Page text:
First Decent Ultima Thule Image Reveals Textbook Contact Binary

James Marshall
August 24, 2019

"Studying Ultima Thule is helping us understand how planets form - both those in our own solar system and those orbiting other stars in our galaxy".

Jeff Moore of the New Horizons Geology and Geophysics Team, Team Lead, NASA Ames Research Center, spoke a bit about the formation of Ultima Thule.

The Johns Hopkins Applied Physics Laboratory in Laurel, Maryland, designed, built and operates the New Horizons spacecraft, and manages the mission for NASA's Science Mission Directorate.

The new images - taken from as close as 17,000 miles (27,000 kilometers) on approach - revealed Ultima Thule as a "contact binary", consisting of two connected spheres.

Ultima Thule's unique, lumpy appearance was achieved when two chunks of matter collided at extremely slow speed - perhaps even as slow as as two cars nudging together, the team states.

"We could not be happier", New Horizons principal investigator Alan Stern said.

Detailed images beamed back from the New Horizons spacecraft showed that Ultima Thule, which lies some 6.4 billion kilometers (4 billion miles) away from Earth, is composed of two spheres, or "lobes".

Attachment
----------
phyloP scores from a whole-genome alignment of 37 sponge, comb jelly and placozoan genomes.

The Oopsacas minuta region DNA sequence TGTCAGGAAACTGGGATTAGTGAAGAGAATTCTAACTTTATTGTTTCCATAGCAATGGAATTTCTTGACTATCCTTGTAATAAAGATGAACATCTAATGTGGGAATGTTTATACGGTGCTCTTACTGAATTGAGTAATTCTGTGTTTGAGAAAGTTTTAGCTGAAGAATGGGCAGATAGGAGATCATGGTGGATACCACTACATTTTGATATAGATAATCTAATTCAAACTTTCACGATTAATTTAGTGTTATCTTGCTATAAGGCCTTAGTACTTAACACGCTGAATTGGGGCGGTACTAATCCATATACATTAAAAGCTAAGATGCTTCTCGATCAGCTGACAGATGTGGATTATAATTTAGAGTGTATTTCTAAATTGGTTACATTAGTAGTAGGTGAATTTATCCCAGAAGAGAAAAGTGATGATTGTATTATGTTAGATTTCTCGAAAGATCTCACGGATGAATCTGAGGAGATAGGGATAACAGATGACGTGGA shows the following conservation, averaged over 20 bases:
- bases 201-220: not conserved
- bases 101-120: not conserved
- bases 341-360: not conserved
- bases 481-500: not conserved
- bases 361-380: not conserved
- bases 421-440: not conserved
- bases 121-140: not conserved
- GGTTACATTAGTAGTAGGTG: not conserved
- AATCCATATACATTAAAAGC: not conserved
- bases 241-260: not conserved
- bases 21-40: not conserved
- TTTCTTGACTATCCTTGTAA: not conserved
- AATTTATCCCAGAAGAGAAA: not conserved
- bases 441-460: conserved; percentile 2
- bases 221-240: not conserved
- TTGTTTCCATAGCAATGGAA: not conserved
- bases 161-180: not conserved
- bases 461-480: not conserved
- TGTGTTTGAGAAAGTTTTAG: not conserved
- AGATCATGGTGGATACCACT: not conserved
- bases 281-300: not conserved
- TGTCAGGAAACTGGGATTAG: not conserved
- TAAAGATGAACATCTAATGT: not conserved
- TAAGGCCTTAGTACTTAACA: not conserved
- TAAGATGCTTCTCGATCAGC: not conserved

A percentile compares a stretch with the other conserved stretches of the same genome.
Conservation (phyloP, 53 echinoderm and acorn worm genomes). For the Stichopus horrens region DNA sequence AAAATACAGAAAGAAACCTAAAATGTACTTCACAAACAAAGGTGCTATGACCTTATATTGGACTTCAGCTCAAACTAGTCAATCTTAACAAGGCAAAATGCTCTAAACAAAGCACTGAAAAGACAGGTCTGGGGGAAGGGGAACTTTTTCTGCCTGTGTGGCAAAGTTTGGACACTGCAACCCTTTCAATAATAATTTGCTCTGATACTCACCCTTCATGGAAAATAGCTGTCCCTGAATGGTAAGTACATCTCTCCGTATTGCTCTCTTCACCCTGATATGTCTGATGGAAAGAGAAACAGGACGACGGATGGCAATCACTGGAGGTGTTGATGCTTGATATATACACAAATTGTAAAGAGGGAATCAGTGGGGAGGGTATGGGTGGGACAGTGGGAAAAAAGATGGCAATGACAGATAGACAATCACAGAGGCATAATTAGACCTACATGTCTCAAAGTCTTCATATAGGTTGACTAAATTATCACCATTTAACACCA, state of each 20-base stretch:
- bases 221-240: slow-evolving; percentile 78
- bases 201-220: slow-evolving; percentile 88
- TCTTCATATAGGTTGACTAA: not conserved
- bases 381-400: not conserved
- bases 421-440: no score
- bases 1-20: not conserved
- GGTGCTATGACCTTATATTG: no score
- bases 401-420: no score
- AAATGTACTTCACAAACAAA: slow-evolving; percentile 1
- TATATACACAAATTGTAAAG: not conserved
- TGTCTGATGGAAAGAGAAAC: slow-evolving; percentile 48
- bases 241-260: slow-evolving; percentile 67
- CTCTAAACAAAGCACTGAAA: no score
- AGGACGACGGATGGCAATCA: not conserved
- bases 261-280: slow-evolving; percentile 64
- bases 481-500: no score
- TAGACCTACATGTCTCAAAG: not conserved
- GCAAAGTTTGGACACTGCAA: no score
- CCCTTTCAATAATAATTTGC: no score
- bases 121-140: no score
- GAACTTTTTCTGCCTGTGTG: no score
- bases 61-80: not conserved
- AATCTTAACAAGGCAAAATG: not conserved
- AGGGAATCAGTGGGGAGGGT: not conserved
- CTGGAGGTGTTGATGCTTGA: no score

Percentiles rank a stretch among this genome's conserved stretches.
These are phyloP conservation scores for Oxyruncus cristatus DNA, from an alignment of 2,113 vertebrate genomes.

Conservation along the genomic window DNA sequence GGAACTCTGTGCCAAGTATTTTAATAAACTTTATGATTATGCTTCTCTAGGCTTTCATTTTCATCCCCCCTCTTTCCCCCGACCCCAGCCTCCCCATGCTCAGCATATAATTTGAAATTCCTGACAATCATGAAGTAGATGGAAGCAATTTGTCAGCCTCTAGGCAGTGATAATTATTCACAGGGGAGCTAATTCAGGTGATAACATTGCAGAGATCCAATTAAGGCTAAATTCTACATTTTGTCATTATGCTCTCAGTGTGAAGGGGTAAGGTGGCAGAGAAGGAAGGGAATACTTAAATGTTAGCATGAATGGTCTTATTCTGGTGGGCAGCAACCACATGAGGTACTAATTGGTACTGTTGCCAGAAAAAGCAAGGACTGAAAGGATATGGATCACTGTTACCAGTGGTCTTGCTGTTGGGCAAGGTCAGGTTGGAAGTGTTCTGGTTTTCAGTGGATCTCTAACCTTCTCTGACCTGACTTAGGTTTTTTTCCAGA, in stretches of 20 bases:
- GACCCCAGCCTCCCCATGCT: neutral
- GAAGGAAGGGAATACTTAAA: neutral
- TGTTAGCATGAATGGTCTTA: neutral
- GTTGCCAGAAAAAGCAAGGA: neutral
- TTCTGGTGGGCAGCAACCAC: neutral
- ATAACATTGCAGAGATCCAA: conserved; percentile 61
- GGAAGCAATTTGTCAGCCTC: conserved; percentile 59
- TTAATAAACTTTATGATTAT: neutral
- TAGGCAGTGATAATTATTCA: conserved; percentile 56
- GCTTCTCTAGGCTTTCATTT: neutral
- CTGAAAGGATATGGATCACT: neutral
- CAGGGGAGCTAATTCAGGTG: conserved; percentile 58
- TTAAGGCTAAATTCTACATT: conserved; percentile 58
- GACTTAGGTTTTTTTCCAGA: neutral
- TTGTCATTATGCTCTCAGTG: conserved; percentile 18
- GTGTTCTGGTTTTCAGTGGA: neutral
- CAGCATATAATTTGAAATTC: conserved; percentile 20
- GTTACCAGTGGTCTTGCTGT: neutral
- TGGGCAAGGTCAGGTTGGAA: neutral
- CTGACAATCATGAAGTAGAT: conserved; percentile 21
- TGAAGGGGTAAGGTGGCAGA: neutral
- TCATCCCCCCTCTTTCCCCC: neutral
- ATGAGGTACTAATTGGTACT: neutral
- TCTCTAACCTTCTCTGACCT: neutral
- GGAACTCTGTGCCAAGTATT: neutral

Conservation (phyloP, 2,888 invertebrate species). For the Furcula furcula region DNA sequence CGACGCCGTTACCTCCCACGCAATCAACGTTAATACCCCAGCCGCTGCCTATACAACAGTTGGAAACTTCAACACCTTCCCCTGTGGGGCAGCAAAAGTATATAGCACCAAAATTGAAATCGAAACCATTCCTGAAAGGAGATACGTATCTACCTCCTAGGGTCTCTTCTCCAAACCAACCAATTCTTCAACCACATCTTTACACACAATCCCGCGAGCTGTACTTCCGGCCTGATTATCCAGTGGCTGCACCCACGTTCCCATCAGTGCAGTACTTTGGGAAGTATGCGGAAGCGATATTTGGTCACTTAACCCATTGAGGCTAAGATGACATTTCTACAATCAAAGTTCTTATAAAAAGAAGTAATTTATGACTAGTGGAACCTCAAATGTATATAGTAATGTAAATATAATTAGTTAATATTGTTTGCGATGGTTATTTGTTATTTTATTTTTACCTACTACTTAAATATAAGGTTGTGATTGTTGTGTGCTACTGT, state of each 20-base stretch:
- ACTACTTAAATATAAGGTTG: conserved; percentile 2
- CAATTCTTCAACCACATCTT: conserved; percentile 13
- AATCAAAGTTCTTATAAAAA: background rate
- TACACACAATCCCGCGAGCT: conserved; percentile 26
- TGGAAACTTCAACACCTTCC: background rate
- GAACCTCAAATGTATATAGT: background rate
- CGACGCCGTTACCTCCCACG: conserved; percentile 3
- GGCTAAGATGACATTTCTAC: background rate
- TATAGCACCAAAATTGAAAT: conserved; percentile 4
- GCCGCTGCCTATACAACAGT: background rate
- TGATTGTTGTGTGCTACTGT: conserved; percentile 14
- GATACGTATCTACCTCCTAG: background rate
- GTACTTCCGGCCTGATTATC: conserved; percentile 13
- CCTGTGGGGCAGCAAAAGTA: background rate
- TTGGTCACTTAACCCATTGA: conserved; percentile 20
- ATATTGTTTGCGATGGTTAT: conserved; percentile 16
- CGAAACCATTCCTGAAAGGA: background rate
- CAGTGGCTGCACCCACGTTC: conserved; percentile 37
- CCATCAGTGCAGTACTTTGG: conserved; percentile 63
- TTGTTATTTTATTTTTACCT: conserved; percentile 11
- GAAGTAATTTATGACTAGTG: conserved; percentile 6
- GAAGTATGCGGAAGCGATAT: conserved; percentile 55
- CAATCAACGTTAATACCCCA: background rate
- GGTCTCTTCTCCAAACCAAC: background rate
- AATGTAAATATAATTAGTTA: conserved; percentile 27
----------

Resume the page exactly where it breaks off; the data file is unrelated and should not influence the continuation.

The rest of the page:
"Our solar system is 4 billion years old... so its initial conditions have been kind of washed out", Kalirai explains. A similar process is likely happening on Ultima Thule.

Still, he said, when all the data comes in, "there are going to be mysteries of Ultima Thule that we can't figure out". Then the spheres slowly spiraled closer to each other until they gently touched - as slowly as parking a auto here on Earth at just a mile or two per hour - and stuck together.

When asked about the Nazis' use of the term, Showalter confirmed that he was aware of the usage and said that the New Horizons team and NASA, including its legal department, decided that the original meaning was more prominent and outweighed the less savory connotations.

The two-lobed object is what is known as a "contact binary".

The images are obviously very low in resolution, and it's not immediately clear if or when we'll get a better glimpse of the rock, but New Horizons still has a lot of data to beam back to Earth. The smaller is Thule at 9 miles across. NASA said during today's press conference that better lighting and closer proximity to the target will result in much improved images.

Just such a nickname - Ultima Thule (pronounced TOOL-ie), for New Horizons' recent flyby target, 2014 MU69 - stirred controversy on Twitter late last night and early today (Jan. 1 and 2). According to Stern, the team has far less than one percent of all the data now onboard New Horizons in hand.

We will never forget this moment.

Other reports by Click Lancashire

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